Post-Veep Debate Wisdom (Not Much) | KCET
Post-Veep Debate Wisdom (Not Much)
There was no knockout in the Vice Presidential debate. It didn’t move the electoral needle much—if at all. GOP nominee Governor Mike Pence scored the most points on style, but Senator Tim Kaine probably edged him on substance points. However, from the start, this campaign has been more about style than substance.
Governor Pence’s performance was certainly poised and assertive; after all, in another life, Pence was a radio host. He was also, his wife proudly reminded us, captain of his high school debate team. And all that training showed. But Pence’s skills may have inadvertently underscored how bad—and unprepared—Donald Trump was in the first Presidential debate.
Senator Kaine seemed to be trying too hard to overcome his reputation as being too soft, too much of a nice guy. He certainly didn’t make Hillary Clinton look bad by comparison. But Kaine’s newly-minted attack dog persona could have been part of the Clinton campaign’s game plan: Forget Mr. Nice Guy and just throw sludge at Trump and Pence and see what sticks.
Governor Pence calmly and resolutely denied that Donald Trump said things that Donald Trump actually said. What Pence probably wanted to say was that Trump was just blustering and didn’t really mean those nasty things about deporting all undocumented immigrants and punishing women who sought abortions. But that would be risking hard right support—now and in Pence’s political future.
The post-debate spin made it clear that this debate did more for Pence than for Trump. Actually, this was less of a debate than a parallel (or, more accurately, overlapping) compendium of competing talking points. Pence made it clear that Hillary Clinton is the worst person in the world, while Kaine made the case that Donald Trump is crazy and dangerous.
It is interesting, but not surprising, that Kaine did not underscore the opposition to Trump among many Republican national security leaders. The Clinton campaign must walk a tightrope, wooing Reagan-Bush voters, while seeking to motivate the Bernie Sanders base and move some undecided voters. The anti-Trump mandarins will probably be featured prominently in mailings and ads directed to old-line Republican voters in the closing weeks of the campaign.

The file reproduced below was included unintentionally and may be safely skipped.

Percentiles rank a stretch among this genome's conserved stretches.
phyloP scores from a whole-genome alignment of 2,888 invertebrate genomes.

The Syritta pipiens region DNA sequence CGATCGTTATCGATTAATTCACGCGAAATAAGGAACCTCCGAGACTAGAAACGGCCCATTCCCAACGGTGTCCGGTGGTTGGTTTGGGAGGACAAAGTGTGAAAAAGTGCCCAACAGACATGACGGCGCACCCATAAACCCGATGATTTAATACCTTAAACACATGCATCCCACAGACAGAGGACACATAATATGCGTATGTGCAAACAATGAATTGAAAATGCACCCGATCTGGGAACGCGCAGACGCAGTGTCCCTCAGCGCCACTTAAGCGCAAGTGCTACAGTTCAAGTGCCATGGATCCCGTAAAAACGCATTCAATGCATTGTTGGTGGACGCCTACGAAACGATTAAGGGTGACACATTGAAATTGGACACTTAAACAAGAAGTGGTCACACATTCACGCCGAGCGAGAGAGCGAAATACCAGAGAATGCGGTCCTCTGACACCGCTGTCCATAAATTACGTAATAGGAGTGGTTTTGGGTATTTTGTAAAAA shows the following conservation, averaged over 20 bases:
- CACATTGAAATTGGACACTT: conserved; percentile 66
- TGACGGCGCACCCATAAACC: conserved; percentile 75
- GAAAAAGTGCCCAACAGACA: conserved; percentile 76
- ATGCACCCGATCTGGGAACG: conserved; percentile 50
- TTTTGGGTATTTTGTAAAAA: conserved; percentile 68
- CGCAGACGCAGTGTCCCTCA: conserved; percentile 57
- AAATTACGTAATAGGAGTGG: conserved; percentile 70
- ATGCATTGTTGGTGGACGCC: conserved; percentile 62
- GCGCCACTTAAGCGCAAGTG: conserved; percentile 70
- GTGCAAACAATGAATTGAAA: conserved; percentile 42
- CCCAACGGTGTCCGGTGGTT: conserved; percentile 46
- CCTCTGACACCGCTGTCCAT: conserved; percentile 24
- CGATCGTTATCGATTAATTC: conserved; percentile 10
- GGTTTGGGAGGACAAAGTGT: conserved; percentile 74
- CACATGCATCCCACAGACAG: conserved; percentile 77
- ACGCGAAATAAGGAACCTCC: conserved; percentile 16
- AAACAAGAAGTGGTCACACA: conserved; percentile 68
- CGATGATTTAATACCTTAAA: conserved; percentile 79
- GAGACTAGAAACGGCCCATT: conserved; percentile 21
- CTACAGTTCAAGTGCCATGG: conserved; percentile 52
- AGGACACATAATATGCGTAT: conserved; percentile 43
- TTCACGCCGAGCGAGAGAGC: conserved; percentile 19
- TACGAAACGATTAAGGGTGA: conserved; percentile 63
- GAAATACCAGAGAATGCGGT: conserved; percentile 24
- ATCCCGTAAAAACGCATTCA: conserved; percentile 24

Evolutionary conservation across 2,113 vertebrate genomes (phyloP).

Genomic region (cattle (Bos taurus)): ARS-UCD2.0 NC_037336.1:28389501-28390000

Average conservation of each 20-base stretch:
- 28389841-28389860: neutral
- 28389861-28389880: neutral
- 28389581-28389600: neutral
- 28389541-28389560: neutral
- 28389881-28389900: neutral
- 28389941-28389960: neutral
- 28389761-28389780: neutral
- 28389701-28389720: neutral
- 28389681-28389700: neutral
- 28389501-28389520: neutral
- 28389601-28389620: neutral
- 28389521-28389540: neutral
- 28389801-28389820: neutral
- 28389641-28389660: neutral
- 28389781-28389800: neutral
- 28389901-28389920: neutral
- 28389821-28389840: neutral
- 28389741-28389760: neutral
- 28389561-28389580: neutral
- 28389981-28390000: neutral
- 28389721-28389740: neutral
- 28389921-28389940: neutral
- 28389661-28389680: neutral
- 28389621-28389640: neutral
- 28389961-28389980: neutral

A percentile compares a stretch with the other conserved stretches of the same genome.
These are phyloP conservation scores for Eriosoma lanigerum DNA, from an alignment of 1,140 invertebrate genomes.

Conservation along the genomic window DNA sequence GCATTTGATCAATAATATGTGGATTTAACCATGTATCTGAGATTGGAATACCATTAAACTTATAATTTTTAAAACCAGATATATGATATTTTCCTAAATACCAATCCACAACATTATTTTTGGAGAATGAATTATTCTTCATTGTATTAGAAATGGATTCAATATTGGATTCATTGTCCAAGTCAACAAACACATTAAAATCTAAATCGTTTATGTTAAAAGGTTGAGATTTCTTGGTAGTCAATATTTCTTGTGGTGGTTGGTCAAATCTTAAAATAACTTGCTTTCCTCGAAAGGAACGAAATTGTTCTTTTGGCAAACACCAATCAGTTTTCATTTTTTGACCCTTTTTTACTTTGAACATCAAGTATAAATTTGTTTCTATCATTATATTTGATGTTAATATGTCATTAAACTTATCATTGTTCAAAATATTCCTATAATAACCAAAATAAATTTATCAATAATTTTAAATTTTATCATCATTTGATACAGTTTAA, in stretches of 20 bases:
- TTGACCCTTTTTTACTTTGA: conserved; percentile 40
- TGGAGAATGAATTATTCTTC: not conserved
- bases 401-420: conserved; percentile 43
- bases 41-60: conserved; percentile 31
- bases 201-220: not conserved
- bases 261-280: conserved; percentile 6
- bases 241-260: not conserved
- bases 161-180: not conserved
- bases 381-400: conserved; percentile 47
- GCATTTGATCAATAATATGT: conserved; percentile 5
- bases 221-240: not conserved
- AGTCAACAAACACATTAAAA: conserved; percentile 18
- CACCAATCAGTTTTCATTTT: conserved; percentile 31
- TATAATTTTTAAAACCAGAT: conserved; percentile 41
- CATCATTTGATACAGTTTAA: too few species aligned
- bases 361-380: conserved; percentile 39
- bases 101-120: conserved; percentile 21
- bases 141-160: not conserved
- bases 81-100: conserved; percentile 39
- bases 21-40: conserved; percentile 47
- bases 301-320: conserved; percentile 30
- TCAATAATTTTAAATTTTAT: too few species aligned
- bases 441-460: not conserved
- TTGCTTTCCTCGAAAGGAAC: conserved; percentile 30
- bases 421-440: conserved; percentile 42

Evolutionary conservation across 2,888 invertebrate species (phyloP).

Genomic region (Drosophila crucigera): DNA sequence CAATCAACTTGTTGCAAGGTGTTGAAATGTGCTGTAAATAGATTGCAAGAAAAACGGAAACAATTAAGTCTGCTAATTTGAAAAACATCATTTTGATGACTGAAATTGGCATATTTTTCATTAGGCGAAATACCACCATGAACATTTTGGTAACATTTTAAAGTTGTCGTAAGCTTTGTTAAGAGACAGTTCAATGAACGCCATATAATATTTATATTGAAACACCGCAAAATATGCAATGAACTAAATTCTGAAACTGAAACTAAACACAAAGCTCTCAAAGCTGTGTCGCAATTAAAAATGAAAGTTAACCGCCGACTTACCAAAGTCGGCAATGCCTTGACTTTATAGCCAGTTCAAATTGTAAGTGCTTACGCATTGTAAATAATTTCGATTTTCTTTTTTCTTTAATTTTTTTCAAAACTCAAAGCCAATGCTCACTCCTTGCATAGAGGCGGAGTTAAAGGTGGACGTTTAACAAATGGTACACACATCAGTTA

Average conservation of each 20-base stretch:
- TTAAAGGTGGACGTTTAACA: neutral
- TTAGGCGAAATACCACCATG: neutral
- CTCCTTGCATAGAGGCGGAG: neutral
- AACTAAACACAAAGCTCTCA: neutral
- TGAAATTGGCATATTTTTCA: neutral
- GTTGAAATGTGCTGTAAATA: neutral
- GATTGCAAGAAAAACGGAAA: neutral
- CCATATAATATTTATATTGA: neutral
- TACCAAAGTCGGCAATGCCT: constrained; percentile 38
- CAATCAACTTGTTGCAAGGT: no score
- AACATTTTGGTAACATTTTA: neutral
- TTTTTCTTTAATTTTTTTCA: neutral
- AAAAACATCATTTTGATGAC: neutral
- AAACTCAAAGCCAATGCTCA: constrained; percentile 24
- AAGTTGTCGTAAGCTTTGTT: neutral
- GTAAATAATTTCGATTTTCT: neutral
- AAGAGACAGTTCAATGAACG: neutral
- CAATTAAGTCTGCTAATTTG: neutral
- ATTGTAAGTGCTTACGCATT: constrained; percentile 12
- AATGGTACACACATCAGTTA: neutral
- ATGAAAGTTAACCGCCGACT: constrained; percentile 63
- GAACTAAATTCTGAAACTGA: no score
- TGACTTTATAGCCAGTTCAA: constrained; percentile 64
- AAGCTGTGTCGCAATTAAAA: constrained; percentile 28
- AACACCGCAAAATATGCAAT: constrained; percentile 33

Like most vice presidential debates, this one promises to be inconsequential in term of the outcome of the November election. Lots of Republicans will probably wish that Pence were their party’s current standard bearer, but he isn’t. Some pundits say this performance was Pence’s audition for the GOP’s 2020 Presidential nomination, but that’s a long way off and this debate will have faded into obscurity. Probably very soon, if Hurricane Matthew continues its horrible march.
In the end, there were no notable moments or memorable lines, just the predictable back-and-forth from two candidates, fighting for a job the late Nelson Rockefeller derided as “stand-by equipment,” toeing their party lines.
Sherry Bebitch Jeffe is Professor of the Practice of Public Policy Communication at USC’s Sol Price School of Public Policy and Doug Jeffe is a Communications and Public Affairs Strategist.
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